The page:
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Shaker Heritage Society

In 1774, a small group of English Shakers led by Mother Ann Lee arrived in New York City. Two years later, they settled in Albany County in an area known (by local Indians) as Niskayuna, called Watervliet by the descendants of the Dutch settlers and now known as the Town of Colonie. The group was known as the United Society of Believers in Christ's Second Appearing. They were commonly referred to as "Shakers," a name the group itself also used.

A Christian religious sect, the Shakers believed in confession of sins, celibacy, separation from the outside world, and common ownership of property as the principal tenets of their faith. They also believed in the equality of the sexes, absence of racial discrimination, the devotion to industry, perfection and pacifism.

The Shaker's first building, a log cabin built in the winter of 1775-76, was approximately 500 yards north of the Church Family site, which is now the grounds of the Ann Lee Home. There Ann Lee and her small band of followers began to change this swampy land into a farm which eventually grew into four communities or "families": the Church, North, West, and South Families.

The Shaker community here numbered about 350 in the middle of the 19th century, but only a few remained when the last Shaker eldress of this community died in 1938 and the remaining Shakers moved to Hancock and Mount Lebanon.

Initially, most Shakers at each site lived in one communal settlement, but a few members who joined stayed on their own farms. In 1787, the Lead Ministry, then at Mt. Lebanon, directed all members to join the communal settlements, which were known as "Families.

The first communal dwelling house at Watervliet, probably of logs, was built in 1779. It was soon replaced by a good-sized dwelling built in 1783; this was used until a larger one was built in 1816, when the original became the "second house" and was used as a kind of infirmary.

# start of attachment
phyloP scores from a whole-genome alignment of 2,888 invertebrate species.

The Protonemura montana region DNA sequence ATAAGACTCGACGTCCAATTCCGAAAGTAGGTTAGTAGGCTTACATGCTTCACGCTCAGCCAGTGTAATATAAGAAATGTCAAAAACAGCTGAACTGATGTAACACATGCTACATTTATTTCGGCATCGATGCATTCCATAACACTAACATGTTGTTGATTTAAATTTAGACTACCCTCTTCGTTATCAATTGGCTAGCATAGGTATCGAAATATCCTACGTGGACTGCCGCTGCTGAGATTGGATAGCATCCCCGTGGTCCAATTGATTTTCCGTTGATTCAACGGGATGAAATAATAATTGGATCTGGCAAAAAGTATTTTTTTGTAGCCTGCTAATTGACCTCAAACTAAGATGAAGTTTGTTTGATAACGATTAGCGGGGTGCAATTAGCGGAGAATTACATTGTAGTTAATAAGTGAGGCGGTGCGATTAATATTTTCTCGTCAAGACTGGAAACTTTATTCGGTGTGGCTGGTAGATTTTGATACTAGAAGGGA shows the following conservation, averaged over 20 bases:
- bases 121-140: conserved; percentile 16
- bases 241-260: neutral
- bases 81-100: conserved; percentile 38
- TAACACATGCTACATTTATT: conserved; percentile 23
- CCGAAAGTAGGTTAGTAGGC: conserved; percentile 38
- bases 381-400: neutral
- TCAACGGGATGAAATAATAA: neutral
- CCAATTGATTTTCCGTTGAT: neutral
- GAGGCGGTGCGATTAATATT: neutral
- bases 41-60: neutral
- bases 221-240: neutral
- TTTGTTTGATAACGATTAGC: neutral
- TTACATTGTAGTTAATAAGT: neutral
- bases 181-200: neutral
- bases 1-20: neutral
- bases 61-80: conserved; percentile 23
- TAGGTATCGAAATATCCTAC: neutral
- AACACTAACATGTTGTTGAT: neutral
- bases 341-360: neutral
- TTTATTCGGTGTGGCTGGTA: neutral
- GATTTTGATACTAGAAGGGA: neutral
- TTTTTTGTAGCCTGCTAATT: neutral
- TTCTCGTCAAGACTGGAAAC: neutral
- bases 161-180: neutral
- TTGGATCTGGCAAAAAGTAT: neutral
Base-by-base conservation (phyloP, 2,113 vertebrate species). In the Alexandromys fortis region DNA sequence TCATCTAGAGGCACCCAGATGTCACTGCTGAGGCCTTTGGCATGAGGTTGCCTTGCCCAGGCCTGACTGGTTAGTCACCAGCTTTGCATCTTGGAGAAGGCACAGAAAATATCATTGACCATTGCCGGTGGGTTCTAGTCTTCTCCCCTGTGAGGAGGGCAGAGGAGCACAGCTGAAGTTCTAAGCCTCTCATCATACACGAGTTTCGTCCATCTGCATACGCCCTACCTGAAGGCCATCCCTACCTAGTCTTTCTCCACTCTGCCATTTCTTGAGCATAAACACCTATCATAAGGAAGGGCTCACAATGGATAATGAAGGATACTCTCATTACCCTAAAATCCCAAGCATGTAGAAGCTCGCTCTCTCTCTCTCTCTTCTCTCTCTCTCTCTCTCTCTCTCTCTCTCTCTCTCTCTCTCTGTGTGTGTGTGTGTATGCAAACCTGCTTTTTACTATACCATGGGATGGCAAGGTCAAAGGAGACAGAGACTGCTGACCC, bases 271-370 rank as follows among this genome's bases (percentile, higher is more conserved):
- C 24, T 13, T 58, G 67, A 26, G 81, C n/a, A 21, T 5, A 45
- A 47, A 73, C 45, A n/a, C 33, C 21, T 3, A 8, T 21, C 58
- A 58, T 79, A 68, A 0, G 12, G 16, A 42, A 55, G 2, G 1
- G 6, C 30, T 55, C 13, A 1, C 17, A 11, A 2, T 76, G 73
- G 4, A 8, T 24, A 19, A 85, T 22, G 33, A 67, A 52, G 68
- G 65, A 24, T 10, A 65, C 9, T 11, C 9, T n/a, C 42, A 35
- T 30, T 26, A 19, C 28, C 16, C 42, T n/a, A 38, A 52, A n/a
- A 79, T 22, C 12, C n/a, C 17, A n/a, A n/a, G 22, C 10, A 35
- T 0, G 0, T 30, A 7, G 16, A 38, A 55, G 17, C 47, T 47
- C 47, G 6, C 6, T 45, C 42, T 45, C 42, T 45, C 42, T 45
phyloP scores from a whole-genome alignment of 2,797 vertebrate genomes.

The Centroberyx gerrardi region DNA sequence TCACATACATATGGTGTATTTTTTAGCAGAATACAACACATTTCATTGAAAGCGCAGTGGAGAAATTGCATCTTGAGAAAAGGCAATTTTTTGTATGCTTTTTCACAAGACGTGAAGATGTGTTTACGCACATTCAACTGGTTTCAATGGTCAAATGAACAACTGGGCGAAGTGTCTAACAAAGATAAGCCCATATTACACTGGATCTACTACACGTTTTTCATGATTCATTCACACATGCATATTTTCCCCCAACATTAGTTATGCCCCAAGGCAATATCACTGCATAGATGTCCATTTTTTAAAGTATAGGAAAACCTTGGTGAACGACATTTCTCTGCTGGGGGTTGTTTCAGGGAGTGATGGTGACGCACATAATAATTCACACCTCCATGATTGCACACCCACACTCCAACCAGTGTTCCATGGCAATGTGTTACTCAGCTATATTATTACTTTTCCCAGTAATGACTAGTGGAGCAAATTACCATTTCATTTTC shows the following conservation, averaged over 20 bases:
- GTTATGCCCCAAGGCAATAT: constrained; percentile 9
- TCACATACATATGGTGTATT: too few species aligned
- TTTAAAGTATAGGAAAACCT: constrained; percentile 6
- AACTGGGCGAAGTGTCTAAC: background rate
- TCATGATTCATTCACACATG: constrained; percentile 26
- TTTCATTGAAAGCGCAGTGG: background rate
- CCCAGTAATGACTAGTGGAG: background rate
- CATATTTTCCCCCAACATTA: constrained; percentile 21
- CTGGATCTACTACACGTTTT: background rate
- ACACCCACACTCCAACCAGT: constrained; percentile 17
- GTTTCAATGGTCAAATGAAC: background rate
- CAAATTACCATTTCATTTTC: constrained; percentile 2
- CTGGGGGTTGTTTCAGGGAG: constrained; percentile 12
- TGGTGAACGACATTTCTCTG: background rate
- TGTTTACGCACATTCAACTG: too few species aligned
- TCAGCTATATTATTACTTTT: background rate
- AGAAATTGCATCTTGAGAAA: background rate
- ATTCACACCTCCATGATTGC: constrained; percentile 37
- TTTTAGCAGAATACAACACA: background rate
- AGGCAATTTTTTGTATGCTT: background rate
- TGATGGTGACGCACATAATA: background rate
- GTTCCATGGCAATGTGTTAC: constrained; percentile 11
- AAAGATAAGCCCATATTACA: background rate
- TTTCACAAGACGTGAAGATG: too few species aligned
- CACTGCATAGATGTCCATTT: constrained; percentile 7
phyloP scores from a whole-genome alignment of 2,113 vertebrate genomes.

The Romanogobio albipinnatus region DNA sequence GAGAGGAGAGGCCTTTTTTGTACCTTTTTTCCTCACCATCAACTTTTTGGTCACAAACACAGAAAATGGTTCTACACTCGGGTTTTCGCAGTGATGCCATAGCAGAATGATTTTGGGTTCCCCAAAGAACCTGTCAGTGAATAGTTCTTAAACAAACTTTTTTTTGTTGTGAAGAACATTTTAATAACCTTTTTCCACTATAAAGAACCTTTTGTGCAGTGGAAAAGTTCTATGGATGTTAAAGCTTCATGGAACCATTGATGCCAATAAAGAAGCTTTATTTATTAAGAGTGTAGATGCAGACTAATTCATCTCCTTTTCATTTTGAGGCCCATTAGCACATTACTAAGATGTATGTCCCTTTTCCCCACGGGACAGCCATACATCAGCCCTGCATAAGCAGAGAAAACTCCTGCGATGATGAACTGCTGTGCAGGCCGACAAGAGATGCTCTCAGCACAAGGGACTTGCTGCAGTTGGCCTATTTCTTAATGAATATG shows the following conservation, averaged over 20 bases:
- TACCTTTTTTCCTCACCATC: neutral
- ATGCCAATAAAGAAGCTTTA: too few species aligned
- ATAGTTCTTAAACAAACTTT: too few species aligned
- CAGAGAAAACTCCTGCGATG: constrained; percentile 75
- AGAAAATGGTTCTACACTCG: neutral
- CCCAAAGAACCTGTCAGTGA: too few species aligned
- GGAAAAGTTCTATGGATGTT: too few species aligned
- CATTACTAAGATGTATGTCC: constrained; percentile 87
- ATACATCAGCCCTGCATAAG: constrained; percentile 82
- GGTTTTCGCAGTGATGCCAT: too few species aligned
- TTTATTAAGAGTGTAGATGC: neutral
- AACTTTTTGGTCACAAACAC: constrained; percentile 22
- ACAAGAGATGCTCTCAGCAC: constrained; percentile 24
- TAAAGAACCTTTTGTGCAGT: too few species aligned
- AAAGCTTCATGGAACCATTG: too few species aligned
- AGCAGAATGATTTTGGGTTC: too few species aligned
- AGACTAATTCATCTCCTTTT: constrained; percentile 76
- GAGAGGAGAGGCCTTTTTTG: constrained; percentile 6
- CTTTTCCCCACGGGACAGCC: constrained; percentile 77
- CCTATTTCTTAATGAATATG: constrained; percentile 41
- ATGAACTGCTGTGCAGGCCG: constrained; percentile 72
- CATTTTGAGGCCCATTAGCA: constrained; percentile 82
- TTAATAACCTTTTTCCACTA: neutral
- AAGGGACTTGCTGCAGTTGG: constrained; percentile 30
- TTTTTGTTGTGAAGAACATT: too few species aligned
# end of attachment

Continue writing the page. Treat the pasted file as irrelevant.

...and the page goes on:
The Shaker "families" would range in size from 50 to 150 people.

At Watervliet the building of both a new dwelling house and a new meeting house in 1790-91 was made necessary by the great "ingathering" or influx of new members that occurred from that time until 1850, causing the enlargement of established communities and the creation of new ones.

Come, visit the site of America's First Shaker Settlement. Begin with a visit to the museum or the gift shop, then pick up your self-guided tour of the Shaker site - the Shaker buildings and heritage herb garden, the barnyard and animals, the trails around the Ann Lee Pond Nature preserve, and the Shaker Cemetery where the society founder, Ann Lee, and other early Shakers are buried.

The Museum & Gift Shop are in the 1848 Shaker Meeting House, located on the grounds of the Ann Lee Home, right next to the Albany International Airport.

Visiting the Shaker Heritage Society

Open February to October - Tuesday thru Saturday 9:30 a.m. to 4:00 p.m.. November & December - Monday thru Saturday 10:00 a.m. to 4:00 p.m. Guided tours on Saturdays June thru October at 11:30 a.m. and 1:30 p.m., when available.

Specifics on visiting the Shaker Heritage Society were correct at time of publication. We would suggest that you confirm dates and times prior to your visit.
 
 
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